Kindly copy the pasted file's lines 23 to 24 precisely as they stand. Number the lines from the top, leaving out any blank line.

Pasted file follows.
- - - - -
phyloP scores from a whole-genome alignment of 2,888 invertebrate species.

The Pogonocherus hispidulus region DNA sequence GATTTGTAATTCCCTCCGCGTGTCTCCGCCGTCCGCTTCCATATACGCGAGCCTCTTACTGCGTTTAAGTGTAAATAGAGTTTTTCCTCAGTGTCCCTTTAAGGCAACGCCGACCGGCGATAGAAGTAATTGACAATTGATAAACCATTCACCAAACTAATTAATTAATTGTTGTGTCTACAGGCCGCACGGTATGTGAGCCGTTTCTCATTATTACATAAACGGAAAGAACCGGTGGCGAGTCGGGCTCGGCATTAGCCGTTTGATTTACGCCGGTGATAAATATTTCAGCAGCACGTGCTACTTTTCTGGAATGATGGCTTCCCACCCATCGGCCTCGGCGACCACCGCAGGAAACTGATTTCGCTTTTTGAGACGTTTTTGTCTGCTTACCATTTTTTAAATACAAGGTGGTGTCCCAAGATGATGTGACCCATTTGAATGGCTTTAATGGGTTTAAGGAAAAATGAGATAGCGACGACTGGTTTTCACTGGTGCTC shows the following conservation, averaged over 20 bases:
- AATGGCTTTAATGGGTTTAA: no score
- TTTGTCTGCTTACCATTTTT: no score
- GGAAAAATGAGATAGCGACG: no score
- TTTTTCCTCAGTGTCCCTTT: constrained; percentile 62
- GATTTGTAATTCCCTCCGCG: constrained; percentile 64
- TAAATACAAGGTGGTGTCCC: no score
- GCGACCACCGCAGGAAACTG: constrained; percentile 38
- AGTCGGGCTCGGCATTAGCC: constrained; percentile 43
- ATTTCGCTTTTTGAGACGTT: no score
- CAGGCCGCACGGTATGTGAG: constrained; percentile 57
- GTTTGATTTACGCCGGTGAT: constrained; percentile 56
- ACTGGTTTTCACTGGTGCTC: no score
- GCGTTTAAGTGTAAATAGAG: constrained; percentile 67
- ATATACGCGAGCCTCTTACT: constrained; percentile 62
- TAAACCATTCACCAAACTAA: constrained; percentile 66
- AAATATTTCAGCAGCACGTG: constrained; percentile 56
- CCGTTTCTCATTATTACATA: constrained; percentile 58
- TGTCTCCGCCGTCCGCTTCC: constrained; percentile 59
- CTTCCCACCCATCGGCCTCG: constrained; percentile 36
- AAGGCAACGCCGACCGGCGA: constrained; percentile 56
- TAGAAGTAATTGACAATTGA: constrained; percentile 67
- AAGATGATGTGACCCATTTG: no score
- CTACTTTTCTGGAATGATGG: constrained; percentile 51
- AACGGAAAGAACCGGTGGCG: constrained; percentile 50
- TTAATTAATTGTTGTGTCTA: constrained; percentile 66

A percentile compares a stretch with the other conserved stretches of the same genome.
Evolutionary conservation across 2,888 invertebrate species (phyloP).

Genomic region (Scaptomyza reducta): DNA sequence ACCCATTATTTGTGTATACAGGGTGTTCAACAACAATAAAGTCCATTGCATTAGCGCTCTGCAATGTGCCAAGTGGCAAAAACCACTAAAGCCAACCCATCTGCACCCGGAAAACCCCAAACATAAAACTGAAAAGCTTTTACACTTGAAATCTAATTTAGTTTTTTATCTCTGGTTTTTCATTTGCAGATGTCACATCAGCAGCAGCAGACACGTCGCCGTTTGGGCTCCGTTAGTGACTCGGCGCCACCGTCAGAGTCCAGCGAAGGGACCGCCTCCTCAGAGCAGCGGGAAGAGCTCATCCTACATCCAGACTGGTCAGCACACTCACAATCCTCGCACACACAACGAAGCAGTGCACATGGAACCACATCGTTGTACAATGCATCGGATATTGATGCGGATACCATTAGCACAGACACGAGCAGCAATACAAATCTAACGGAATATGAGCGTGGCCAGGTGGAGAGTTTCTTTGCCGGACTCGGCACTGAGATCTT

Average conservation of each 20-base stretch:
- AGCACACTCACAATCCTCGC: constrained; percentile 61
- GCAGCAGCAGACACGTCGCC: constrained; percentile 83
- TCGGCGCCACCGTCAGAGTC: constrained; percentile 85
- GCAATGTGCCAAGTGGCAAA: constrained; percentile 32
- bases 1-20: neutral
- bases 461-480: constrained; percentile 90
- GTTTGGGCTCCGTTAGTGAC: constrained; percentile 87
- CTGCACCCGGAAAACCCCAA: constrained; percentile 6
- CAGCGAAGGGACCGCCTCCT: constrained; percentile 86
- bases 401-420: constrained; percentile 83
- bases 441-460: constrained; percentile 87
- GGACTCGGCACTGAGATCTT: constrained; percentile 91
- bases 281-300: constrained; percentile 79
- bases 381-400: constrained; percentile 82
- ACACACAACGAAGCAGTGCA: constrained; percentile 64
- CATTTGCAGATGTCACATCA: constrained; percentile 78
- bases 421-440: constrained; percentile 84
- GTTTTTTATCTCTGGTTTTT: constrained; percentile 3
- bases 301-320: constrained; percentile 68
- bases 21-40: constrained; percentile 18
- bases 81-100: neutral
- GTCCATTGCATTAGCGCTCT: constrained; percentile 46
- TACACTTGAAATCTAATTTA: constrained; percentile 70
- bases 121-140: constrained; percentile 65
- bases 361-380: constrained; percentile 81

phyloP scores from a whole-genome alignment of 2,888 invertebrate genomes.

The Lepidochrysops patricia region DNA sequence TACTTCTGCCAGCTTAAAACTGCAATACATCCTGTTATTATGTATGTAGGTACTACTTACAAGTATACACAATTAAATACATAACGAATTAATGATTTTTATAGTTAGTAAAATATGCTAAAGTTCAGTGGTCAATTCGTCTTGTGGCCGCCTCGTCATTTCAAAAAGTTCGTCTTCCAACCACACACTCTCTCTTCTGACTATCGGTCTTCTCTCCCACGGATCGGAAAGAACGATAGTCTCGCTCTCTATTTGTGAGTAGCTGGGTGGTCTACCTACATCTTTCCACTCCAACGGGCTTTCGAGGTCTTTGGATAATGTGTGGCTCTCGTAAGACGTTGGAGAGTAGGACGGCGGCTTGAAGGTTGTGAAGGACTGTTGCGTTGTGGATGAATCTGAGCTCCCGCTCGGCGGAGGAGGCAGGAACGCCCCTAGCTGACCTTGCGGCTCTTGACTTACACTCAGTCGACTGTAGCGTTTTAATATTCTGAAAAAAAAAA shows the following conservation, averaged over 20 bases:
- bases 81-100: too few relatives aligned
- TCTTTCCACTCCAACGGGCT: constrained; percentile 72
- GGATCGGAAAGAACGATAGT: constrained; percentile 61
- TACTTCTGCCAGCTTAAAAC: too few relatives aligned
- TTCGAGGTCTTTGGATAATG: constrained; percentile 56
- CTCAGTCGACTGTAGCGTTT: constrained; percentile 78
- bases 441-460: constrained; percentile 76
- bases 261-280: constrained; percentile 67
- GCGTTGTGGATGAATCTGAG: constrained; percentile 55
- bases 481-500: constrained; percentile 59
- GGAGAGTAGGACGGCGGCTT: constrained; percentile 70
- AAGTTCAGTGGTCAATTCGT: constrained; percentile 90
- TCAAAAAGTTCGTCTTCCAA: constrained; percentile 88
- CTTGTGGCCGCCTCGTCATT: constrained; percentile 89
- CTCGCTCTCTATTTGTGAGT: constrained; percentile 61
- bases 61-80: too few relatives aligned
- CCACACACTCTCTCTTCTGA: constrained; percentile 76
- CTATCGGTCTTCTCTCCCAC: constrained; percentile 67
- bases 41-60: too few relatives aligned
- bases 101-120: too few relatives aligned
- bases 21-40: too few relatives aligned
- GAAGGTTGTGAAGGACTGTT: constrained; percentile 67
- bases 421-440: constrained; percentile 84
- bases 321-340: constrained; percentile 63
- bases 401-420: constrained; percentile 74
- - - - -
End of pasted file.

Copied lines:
- TAGAAGTAATTGACAATTGA: constrained; percentile 67
- AAGATGATGTGACCCATTTG: no score